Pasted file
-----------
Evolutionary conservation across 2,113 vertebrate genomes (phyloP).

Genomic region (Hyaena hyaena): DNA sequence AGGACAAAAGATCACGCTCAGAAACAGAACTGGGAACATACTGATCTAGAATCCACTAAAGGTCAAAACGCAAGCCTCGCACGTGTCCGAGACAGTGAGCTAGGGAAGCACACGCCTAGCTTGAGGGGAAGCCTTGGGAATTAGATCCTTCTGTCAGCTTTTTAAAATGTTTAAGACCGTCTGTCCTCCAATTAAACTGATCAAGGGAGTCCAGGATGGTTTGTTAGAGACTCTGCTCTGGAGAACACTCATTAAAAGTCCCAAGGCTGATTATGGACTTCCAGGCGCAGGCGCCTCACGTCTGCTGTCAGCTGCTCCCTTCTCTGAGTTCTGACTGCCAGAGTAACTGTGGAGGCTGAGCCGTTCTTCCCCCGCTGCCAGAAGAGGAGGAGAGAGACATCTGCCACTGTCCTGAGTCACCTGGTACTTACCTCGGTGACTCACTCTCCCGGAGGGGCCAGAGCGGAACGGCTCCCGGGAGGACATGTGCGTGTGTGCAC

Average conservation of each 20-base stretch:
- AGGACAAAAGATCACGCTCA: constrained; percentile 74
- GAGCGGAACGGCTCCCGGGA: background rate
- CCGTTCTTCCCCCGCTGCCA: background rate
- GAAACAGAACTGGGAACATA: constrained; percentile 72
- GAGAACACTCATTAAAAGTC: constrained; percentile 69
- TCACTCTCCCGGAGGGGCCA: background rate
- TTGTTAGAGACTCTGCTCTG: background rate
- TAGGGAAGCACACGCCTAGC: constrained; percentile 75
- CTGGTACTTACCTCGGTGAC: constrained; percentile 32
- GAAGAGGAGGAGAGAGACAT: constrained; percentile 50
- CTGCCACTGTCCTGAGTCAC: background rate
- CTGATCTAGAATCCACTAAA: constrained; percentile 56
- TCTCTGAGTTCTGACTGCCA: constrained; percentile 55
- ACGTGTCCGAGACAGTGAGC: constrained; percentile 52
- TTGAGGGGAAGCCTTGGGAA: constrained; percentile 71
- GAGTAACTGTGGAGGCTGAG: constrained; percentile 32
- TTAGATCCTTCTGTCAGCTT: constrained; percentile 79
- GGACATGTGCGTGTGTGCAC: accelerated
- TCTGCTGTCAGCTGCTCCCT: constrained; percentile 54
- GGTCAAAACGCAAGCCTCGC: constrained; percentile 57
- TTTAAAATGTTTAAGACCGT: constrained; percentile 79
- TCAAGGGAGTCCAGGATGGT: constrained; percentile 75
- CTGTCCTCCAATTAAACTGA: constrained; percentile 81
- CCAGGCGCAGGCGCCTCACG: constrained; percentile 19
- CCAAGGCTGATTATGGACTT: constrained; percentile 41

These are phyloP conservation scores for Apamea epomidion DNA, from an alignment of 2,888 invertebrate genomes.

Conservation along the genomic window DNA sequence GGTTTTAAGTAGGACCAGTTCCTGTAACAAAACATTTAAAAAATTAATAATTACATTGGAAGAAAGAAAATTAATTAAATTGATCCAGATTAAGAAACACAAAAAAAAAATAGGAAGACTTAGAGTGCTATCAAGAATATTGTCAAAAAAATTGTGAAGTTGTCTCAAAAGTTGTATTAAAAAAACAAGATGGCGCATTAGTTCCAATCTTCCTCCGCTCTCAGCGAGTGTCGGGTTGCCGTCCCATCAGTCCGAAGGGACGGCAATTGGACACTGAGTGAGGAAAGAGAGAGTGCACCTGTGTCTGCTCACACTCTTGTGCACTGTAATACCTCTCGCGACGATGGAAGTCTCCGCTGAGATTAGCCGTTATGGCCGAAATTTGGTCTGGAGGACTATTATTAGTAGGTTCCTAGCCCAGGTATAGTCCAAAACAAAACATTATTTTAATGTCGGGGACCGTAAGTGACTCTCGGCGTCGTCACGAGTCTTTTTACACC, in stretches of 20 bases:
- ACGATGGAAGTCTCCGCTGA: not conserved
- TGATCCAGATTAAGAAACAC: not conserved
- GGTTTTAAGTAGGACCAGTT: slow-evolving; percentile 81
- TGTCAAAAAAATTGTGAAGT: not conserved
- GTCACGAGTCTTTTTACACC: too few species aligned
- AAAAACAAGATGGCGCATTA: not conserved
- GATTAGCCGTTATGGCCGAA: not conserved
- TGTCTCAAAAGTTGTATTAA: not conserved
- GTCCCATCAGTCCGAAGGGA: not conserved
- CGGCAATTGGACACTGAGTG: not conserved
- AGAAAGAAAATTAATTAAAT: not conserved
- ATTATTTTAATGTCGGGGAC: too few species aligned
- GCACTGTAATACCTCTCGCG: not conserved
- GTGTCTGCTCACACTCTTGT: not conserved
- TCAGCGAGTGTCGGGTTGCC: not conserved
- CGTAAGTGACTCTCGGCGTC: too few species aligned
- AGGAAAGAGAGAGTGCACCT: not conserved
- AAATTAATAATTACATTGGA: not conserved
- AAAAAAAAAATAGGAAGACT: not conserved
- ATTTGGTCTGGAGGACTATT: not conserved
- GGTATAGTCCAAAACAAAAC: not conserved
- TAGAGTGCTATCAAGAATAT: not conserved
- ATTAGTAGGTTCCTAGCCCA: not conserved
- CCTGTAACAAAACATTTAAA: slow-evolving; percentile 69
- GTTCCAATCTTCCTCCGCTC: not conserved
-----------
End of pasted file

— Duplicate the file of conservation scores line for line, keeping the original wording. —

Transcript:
Evolutionary conservation across 2,113 vertebrate genomes (phyloP).

Genomic region (Hyaena hyaena): DNA sequence AGGACAAAAGATCACGCTCAGAAACAGAACTGGGAACATACTGATCTAGAATCCACTAAAGGTCAAAACGCAAGCCTCGCACGTGTCCGAGACAGTGAGCTAGGGAAGCACACGCCTAGCTTGAGGGGAAGCCTTGGGAATTAGATCCTTCTGTCAGCTTTTTAAAATGTTTAAGACCGTCTGTCCTCCAATTAAACTGATCAAGGGAGTCCAGGATGGTTTGTTAGAGACTCTGCTCTGGAGAACACTCATTAAAAGTCCCAAGGCTGATTATGGACTTCCAGGCGCAGGCGCCTCACGTCTGCTGTCAGCTGCTCCCTTCTCTGAGTTCTGACTGCCAGAGTAACTGTGGAGGCTGAGCCGTTCTTCCCCCGCTGCCAGAAGAGGAGGAGAGAGACATCTGCCACTGTCCTGAGTCACCTGGTACTTACCTCGGTGACTCACTCTCCCGGAGGGGCCAGAGCGGAACGGCTCCCGGGAGGACATGTGCGTGTGTGCAC

Average conservation of each 20-base stretch:
- AGGACAAAAGATCACGCTCA: constrained; percentile 74
- GAGCGGAACGGCTCCCGGGA: background rate
- CCGTTCTTCCCCCGCTGCCA: background rate
- GAAACAGAACTGGGAACATA: constrained; percentile 72
- GAGAACACTCATTAAAAGTC: constrained; percentile 69
- TCACTCTCCCGGAGGGGCCA: background rate
- TTGTTAGAGACTCTGCTCTG: background rate
- TAGGGAAGCACACGCCTAGC: constrained; percentile 75
- CTGGTACTTACCTCGGTGAC: constrained; percentile 32
- GAAGAGGAGGAGAGAGACAT: constrained; percentile 50
- CTGCCACTGTCCTGAGTCAC: background rate
- CTGATCTAGAATCCACTAAA: constrained; percentile 56
- TCTCTGAGTTCTGACTGCCA: constrained; percentile 55
- ACGTGTCCGAGACAGTGAGC: constrained; percentile 52
- TTGAGGGGAAGCCTTGGGAA: constrained; percentile 71
- GAGTAACTGTGGAGGCTGAG: constrained; percentile 32
- TTAGATCCTTCTGTCAGCTT: constrained; percentile 79
- GGACATGTGCGTGTGTGCAC: accelerated
- TCTGCTGTCAGCTGCTCCCT: constrained; percentile 54
- GGTCAAAACGCAAGCCTCGC: constrained; percentile 57
- TTTAAAATGTTTAAGACCGT: constrained; percentile 79
- TCAAGGGAGTCCAGGATGGT: constrained; percentile 75
- CTGTCCTCCAATTAAACTGA: constrained; percentile 81
- CCAGGCGCAGGCGCCTCACG: constrained; percentile 19
- CCAAGGCTGATTATGGACTT: constrained; percentile 41

These are phyloP conservation scores for Apamea epomidion DNA, from an alignment of 2,888 invertebrate genomes.

Conservation along the genomic window DNA sequence GGTTTTAAGTAGGACCAGTTCCTGTAACAAAACATTTAAAAAATTAATAATTACATTGGAAGAAAGAAAATTAATTAAATTGATCCAGATTAAGAAACACAAAAAAAAAATAGGAAGACTTAGAGTGCTATCAAGAATATTGTCAAAAAAATTGTGAAGTTGTCTCAAAAGTTGTATTAAAAAAACAAGATGGCGCATTAGTTCCAATCTTCCTCCGCTCTCAGCGAGTGTCGGGTTGCCGTCCCATCAGTCCGAAGGGACGGCAATTGGACACTGAGTGAGGAAAGAGAGAGTGCACCTGTGTCTGCTCACACTCTTGTGCACTGTAATACCTCTCGCGACGATGGAAGTCTCCGCTGAGATTAGCCGTTATGGCCGAAATTTGGTCTGGAGGACTATTATTAGTAGGTTCCTAGCCCAGGTATAGTCCAAAACAAAACATTATTTTAATGTCGGGGACCGTAAGTGACTCTCGGCGTCGTCACGAGTCTTTTTACACC, in stretches of 20 bases:
- ACGATGGAAGTCTCCGCTGA: not conserved
- TGATCCAGATTAAGAAACAC: not conserved
- GGTTTTAAGTAGGACCAGTT: slow-evolving; percentile 81
- TGTCAAAAAAATTGTGAAGT: not conserved
- GTCACGAGTCTTTTTACACC: too few species aligned
- AAAAACAAGATGGCGCATTA: not conserved
- GATTAGCCGTTATGGCCGAA: not conserved
- TGTCTCAAAAGTTGTATTAA: not conserved
- GTCCCATCAGTCCGAAGGGA: not conserved
- CGGCAATTGGACACTGAGTG: not conserved
- AGAAAGAAAATTAATTAAAT: not conserved
- ATTATTTTAATGTCGGGGAC: too few species aligned
- GCACTGTAATACCTCTCGCG: not conserved
- GTGTCTGCTCACACTCTTGT: not conserved
- TCAGCGAGTGTCGGGTTGCC: not conserved
- CGTAAGTGACTCTCGGCGTC: too few species aligned
- AGGAAAGAGAGAGTGCACCT: not conserved
- AAATTAATAATTACATTGGA: not conserved
- AAAAAAAAAATAGGAAGACT: not conserved
- ATTTGGTCTGGAGGACTATT: not conserved
- GGTATAGTCCAAAACAAAAC: not conserved
- TAGAGTGCTATCAAGAATAT: not conserved
- ATTAGTAGGTTCCTAGCCCA: not conserved
- CCTGTAACAAAACATTTAAA: slow-evolving; percentile 69
- GTTCCAATCTTCCTCCGCTC: not conserved